High-specific-activity-131I-MIBG versus 177Lu-DOTATATE targeted radionuclide therapy for metastatic pheochromocytoma and paraganglioma

Abhishek Jha, David Taïeb, Jorge A. Carrasquillo, Daniel A. Pryma, Mayank Patel, Corina Millo, Wouter W. de Herder, Jaydira Del Rivero, Joakim Crona, Barry L. Shulkin, Irene Virgolini, Alice P. Chen, Bhagwant R. Mittal, Sandip Basu, Joseph S. Dillon, Thomas A. Hope, Carina Mari Aparici, Andrei H. Iagaru, Rodney J. Hicks, Anca M. AvramJonathan R. Strosberg, Ali Cahid Civelek, Frank I. Lin, Neeta Pandit-Taskar, Karel Pacak*

*Corresponding author for this work

Research output: Contribution to journalReview articleProfessionalpeer-review

21 Citations (Scopus)

Abstract

Targeted radionuclide therapies (TRT) using 131I-metaiodobenzylguanidine (131I-MIBG) and peptide receptor radionuclide therapy (177Lu or 90Y) represent several of the therapeutic options in the management of metastatic/inoperable pheochromocytoma/paraganglioma. Recently, high-specific-activity-131I-MIBG therapy was approved by the FDA and both 177Lu-DOTATATE and 131I-MIBG therapy were recommended by the National Comprehensive Cancer Network guidelines for the treatment of metastatic pheochromocytoma/paraganglioma. However, a clinical dilemma often arises in the selection of TRT, especially when a patient can be treated with either type of therapy based on eligibility by MIBG and somatostatin receptor imaging. To address this problem, we assembled a group of international experts, including oncologists, endocrinologists, and nuclear medicine physicians, with substantial experience in treating neuroendocrine tumors with TRTs to develop consensus and provide expert recommendations and perspectives on how to select between these two therapeutic options for metastatic/inoperable pheochromocytoma/paraganglioma. This article aims to summarize the survival outcomes of the available TRTs; discuss personalized treatment strategies based on functional imaging scans; address practical issues, including regulatory approvals; and compare toxicities and risk factors across treatments. Furthermore, it discusses the emerging TRTs.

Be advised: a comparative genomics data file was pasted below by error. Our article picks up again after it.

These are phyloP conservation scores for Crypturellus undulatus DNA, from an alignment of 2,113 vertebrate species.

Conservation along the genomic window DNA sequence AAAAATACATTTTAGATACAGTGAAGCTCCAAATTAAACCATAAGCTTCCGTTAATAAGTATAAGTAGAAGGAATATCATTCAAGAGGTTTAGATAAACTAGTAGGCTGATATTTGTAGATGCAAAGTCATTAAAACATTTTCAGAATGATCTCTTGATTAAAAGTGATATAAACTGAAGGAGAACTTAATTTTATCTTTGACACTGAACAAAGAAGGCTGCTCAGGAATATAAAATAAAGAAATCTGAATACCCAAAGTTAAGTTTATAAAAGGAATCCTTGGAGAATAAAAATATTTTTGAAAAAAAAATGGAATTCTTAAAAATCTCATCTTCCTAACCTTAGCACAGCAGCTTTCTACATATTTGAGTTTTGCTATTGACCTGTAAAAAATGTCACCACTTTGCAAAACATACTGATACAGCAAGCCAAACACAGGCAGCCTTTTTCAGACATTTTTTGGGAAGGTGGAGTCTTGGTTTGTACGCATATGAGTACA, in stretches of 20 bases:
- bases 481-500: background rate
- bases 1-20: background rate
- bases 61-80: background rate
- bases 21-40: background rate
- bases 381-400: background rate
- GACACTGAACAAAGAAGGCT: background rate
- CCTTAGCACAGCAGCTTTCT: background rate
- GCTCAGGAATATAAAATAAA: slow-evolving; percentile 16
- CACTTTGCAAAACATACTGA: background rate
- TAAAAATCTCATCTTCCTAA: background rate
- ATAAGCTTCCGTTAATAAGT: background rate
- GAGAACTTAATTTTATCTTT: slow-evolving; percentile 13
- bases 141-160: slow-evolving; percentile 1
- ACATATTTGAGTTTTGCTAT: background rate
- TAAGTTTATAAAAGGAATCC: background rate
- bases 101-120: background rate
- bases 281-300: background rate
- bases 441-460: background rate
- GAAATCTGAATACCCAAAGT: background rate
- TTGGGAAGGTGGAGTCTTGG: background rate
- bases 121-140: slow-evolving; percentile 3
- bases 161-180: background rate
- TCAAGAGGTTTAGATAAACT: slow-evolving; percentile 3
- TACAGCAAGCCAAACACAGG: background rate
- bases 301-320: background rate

Original languageEnglish
Pages (from-to)2989-2995
Number of pages7
JournalClinical Cancer Research
Volume27
Issue number11
DOIs
Publication statusPublished - 1 Jun 2021

Bibliographical note

Funding Information:
This work was supported, in part, by the Intramural Research Program of the NIH, Eunice Kennedy Shriver National Institute of Child Health and Human Development (grant no., Z1AHD008735), and was supported, in part, by the NIH, NCI Center Support grant P30 CA008748.

Funding Information:
J.A. Carrasquillo reports grants from Memorial Sloan Kettering Cancer Center during the conduct of the study. D.A. Pryma reports grants and personal fees from Progenics during the conduct of the study. D.A. Pryma also reports grants and personal fees from Siemens, 511 Pharma, and Fusion Pharma; personal fees from Ipsen and Bayer; and grants from Nordic Nanovector and Lantheus outside the submitted work. W.W. de Herder reports grants from Ipsen outside the submitted work. J. Crona reports personal fees from Novartis and NET Connect during the conduct of the study. J.S. Dillon reports other from Progenics outside the submitted work. T.A. Hope reports research grant from Clovis Oncology, consultant with Curium and ITMa, and advisory board membership with Blue Earth Diagnostics and Ipsen. A.H. Iagaru reports grants from GE Healthcare and Advanced Accelerator Applications, and nonfinancial support from Progenics Pharmaceuticals outside the submitted work. R.J. Hicks reports other from Telix Pharmaceuticals outside the submitted work. J.R. Strosberg reports personal fees from Novartis during the conduct of the study. N. Pandit-Taskar reports personal fees from Progenics during the conduct of the study. There is no disclosure or conflict of interest, employment with NIH, or received money from U.S. Government to conduct research. No disclosures were reported by the other authors.

Publisher Copyright:
© 2021 American Association for Cancer Research.

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